Based on congressional financial disclosure forms and calculations made available by, Kerry's net worth as of 2011 was estimated between $184,268,546 and $287,685,063.00. That averages to $235,976,804.00, which is significantly higher than the average net worth of Democratic senators in 2011 of $20,795,449.53. His average calculated net worth[43] increased by 1.84 percent from 2010.[44]


Based on congressional financial disclosure forms and calculations made available by, Kerry's net worth as of 2010 was estimated between $181,469,521 and $281,976,067. That averages to $231,722,794, which is higher than the average net worth of Democratic senators in 2010 of $19,383,524 .[45]


Kerry is married to Theresa Heinz. He and his first wife, Julia Thorne, were divorced in 1988. Kerry has two children from his first marriage -- Alexandra and Vanessa. He has three stepsons -- H. John Heinz IV, Andre Heinz and Christopher Heinz.

Recent news

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See also

External links

Political Tracker has an article on:
John Kerry


  1. 1.0 1.1 The Washington Post, "John Kerry confirmed as secretary of state," January 29, 2013
  2. CBS News, "Obama taps John Kerry to be Secretary of State," December 21, 2012
  3. Frontline, "The 1972 Defeat," accessed November 25, 2013
  4., "John Kerry," accessed September 17, 2013
  5. Boston College, "Secretary of State John Kerry to Boston College Class of 2014: 'Pass On Your Light to Others'," May 19, 2014
  6., "John Kerry biography," accessed September 3, 2014
  7. Biographical Directory of the United States Congress, "John Forbes Kerry," accessed August 27, 2011
  8. Politico, "Senate backs Max Baucus for China ambassador," February 6, 2014
  9. Huffington Post, "John Kerry: U.S. Open To Cooperating With Iran Over Iraq Conflict," June 16, 2014
  10. The Guardian, "John Kerry insists any US moves in Iraq will not involve combat troops," August 12, 2014
  11. The Hill, "Kerry: US assessing options to help trapped civilians in Iraq," August 13, 2014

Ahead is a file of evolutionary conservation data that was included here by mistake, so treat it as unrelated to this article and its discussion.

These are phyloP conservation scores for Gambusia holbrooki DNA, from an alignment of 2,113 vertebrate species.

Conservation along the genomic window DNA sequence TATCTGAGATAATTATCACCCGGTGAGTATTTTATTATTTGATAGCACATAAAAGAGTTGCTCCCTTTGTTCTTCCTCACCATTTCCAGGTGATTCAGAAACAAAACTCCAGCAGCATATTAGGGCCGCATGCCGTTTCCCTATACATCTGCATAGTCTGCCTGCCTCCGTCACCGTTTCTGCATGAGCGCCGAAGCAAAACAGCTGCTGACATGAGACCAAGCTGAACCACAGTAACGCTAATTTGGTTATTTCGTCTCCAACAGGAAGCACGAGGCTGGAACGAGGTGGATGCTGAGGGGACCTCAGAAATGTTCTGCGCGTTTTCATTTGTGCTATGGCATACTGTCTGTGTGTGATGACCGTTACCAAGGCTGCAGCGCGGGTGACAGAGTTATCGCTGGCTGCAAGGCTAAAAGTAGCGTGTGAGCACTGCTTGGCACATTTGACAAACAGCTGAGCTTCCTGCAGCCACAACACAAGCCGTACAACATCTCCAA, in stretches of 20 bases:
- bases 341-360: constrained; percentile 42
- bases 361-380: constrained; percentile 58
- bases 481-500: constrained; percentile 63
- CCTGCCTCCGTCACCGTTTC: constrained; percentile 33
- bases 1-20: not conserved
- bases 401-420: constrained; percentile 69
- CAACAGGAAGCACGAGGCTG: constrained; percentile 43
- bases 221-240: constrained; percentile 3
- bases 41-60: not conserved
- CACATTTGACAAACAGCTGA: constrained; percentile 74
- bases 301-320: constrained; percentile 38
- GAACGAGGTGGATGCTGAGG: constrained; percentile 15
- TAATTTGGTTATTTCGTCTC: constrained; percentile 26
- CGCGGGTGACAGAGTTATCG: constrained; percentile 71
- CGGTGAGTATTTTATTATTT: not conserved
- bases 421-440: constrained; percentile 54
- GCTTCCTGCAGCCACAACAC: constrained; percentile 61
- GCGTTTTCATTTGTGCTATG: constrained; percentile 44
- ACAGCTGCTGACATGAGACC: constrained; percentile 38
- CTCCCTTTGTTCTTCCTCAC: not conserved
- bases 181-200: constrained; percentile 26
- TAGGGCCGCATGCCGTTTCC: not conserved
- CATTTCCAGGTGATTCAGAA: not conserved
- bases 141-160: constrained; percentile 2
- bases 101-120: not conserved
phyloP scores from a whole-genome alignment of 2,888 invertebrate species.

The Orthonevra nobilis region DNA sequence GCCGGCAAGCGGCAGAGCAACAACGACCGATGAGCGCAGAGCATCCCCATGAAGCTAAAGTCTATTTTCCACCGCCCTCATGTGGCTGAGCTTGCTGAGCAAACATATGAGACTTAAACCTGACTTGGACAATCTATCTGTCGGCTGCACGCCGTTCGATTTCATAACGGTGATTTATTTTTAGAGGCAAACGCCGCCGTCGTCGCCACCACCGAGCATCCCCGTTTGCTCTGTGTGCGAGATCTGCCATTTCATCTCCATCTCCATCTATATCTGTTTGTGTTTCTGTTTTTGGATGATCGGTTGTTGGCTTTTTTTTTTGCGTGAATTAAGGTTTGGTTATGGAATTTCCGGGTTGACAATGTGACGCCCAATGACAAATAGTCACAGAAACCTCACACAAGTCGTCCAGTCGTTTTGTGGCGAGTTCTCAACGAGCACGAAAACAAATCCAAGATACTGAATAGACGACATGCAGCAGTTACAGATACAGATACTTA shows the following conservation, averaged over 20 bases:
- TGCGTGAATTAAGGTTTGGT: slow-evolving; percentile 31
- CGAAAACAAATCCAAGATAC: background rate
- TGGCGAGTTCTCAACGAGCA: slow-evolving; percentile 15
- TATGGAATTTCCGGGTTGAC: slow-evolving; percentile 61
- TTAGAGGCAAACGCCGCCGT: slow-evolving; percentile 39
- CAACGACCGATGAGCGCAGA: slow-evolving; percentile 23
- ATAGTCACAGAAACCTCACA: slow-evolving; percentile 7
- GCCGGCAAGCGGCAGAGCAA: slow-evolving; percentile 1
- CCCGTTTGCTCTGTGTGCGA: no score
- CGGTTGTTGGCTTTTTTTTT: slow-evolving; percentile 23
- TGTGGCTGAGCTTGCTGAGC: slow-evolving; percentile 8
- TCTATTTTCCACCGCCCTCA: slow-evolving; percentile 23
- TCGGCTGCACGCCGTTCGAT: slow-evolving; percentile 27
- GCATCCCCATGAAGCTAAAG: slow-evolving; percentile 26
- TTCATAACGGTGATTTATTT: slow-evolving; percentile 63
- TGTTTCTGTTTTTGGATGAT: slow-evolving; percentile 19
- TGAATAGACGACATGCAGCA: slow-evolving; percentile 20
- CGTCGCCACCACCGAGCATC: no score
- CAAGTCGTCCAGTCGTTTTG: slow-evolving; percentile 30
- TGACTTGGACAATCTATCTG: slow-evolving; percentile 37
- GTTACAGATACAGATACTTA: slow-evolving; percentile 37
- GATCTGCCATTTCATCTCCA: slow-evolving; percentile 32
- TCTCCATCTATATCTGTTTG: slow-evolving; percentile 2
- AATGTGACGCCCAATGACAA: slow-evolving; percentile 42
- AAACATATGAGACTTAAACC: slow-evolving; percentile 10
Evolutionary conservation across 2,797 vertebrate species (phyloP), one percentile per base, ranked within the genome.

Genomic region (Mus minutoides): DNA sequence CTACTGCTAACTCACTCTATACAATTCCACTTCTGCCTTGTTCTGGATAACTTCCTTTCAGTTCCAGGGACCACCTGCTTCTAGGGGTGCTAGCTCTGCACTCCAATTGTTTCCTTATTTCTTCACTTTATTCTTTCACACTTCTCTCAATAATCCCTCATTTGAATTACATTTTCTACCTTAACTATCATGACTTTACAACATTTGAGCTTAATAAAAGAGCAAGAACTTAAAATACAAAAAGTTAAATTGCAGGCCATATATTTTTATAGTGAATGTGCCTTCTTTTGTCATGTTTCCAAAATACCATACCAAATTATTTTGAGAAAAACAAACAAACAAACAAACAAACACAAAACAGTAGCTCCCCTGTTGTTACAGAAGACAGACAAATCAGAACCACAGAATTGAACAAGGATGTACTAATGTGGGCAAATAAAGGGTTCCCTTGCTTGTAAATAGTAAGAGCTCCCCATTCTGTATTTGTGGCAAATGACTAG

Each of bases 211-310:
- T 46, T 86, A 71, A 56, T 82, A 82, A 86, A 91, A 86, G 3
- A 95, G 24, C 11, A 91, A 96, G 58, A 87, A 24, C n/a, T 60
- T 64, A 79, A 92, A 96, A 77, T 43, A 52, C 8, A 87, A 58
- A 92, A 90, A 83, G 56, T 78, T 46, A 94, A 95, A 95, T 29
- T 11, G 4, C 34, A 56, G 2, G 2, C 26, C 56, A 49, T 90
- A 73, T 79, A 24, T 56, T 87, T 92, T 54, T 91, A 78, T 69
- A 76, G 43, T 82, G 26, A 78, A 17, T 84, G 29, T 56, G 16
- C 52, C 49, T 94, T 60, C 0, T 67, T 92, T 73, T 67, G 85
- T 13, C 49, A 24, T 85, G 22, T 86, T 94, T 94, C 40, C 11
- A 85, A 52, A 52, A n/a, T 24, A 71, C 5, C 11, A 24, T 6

12. Time, "U.S. Says That Insurgents’ Siege of Iraqi Mountain Has Ended," August 14, 2014
  13. The Guardian, "Iraqi government names new cabinet as Islamic State advance," September 8, 2014
  14. The Guardian, "John Kerry praises new Iraqi cabinet," September 9, 2014
  15. NBC News, "Tricky Diplomacy Awaits U.S. in ISIS Fight, Analysts Say," September 10, 2014
  16. The Washington Post, "Kerry presents Gaza cease-fire proposal to Israel and proxies for Hamas," July 25, 2014
  17. Politico, "Kerry says no Gaza truce deal yet," July 25, 2014
  18. Politico, "Kerry condemns Libya violence," November 16, 2013
  19. Reuters, "Kerry, Lew to brief U.S. senators on Iran nuclear talks," October 25, 2013
  20. Politico, "Kerry, Lew to lobby against new Iran sanctions," October 29, 2013
  21. NBC News, "Kerry tried to allay congressional fears over nuclear deal with Iran," December 10, 2013
  22. The Guardian, "US draft resolution allows Obama 90 days for military action against Syria," September 4, 2013
  23. 23.0 23.1 The Guardian, "John Kerry statement on US intervention in Syria – full text," August 30, 2013
  24. 24.0 24.1 Wall Street Journal, "U.S. Charges Five in Chinese Army With Hacking," May 19, 2014
  25. L.A. Times, "China blasts 'absurd' U.S. charges of cyber-espionage," May 19, 2014
  26. U.S. Department of State, "Budget and Planning - International Affairs Budget," accessed January 31, 2014
  27. Congressional Quarterly, "Senate Committee List," accessed January 22, 2013
  28. John Kerry Campaign website, "Iraq," accessed August 27, 2011
  29. U.S. Senate, "Roll Call Vote on the Fiscal Cliff," accessed January 4, 2013
  30. U.S. Congress House Clerk, "Statistics of the Congressional Election of November 4, 2008," accessed March 28, 2013
  31. U.S. Election Atlas, "2004 Presidential General Election," accessed September 18, 2013
  32. U.S. Congress House Clerk, "Statistics of the Congressional Election of November 5, 2002," accessed March 28, 2013
  33. U.S. Congress House Clerk, "Statistics of the Congressional Election of November 5, 1996," accessed March 28, 2013
  34. U.S. Congress House Clerk, "Statistics of the Congressional Election of November 6, 1990," accessed March 28, 2013
  35. U.S. Congress House Clerk, "Statistics of the Congressional Election of November 6, 1984," accessed March 28, 2013
  36. OpenSecrets, "John Kerry 2008 Election Cycle," accessed October 2011
  37. OpenSecrets, "John Kerry 2002 Election Cycle," accessed October 2011
  38. GovTrack, "John Kerry," accessed March 3, 2012
  39. National Journal, "TABLE: House Liberal Scores by Issue Area," February 26, 2013
  40. National Journal, "Searchable Vote Ratings Tables: House," accessed February 23, 2012
  41. OpenCongress, "Voting With Party," accessed October 5, 2011
  42. LegiStorm, "John Kerry," accessed September 3, 2014
  43. This figure represents the total percentage growth from either 2004 (if the member entered office in 2004 or earlier) or their first year in office (as noted in the chart below).
  44. OpenSecrets, "Kerry, (D-Massachusetts), 2011," accessed September 3, 2014
  45. OpenSecrets, "Kerry, (D-Massachusetts), 2010," accessed September 3, 2014
Political offices
Preceded by
Hillary Clinton
U.S. Secretary of State
Succeeded by
Preceded by
Paul Tsongas
U.S. Senate - Massachusetts
Succeeded by
Mo Cowan